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NCTA Weighs In On Retrans Debate

The National Cable & Telecommunications Association is ready to "engage" in the debate over retransmission consent, according to NCTA President Kyle McSlarrow.

The American Cable Association has been out front on a la carte because it represents more of the smaller and midsize operators who have much less retrans clout than a Comcast or Time Warner.

While NCTA had essentially sat out the debate, the Sinclair carriage disputes with Suddenlink last year and more recently Mediacom helped prompt the change. "My members, all of them, decided that, though they may not necessarily agree ultimately on what a solution would be, they would prefer to have NCTA engage in this debate."

McSlarrow said there should be a way for broadcasters to work together, saying each brings value to the other. But he called "complete nonsense" the argument that retransmission consent is "purely and simply a free market negotiation."

He said broadcasters start with free spectrum, then get to provide it on an "exclusive" basis because the law prohibits the importation by cable of distant signals, then if they are in a situation where they might have to pay to get carried, they have must-carry protection, which allows them to demand carriage. He called it a "heads I win, tails you lose regime."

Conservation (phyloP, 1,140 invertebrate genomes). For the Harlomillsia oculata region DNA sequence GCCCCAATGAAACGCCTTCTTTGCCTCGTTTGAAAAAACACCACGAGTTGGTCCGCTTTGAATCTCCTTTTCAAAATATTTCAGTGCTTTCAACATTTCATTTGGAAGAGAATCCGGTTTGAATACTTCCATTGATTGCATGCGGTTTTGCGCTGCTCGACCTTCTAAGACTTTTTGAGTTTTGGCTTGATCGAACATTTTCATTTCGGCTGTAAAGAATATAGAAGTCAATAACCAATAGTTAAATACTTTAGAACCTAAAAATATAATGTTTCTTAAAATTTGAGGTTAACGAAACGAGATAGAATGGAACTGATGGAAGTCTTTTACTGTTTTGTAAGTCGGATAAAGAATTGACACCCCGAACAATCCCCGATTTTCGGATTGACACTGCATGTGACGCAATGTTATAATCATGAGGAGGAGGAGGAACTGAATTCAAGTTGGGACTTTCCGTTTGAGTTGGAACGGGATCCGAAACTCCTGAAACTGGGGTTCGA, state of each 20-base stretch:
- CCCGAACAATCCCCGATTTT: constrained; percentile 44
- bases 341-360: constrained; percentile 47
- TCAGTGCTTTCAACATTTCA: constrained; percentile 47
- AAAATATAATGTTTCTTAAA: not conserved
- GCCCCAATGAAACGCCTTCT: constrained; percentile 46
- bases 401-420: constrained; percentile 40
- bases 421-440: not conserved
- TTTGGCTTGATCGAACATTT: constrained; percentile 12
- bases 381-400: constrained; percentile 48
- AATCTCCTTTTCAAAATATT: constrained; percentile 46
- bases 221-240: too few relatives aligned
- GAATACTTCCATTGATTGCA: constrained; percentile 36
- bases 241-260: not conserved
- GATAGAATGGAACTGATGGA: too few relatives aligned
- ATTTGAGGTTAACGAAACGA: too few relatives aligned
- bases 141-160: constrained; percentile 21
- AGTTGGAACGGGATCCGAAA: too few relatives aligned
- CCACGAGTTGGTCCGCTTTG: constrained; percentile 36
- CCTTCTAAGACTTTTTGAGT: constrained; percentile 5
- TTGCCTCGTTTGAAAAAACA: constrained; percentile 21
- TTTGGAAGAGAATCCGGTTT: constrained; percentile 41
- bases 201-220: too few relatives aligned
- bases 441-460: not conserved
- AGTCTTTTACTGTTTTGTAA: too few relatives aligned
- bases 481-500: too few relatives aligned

NCTA is not "racing to the Hill for legislation," said McSlarrow, "we just want to be part of that conversation." He did say he would be open to a bill getting rid of the so-called must-buy requirement that cable subcribers have to at least buy the basic tier, where broadcasters must be carried by law.

John Eggerton
John Eggerton

Contributing editor John Eggerton has been an editor and/or writer on media regulation, legislation and policy for over four decades, including covering the FCC, FTC, Congress, the major media trade associations, and the federal courts. In addition to Multichannel News and Broadcasting + Cable, his work has appeared in Radio World, TV Technology, TV Fax, This Week in Consumer Electronics, Variety and the Encyclopedia Britannica.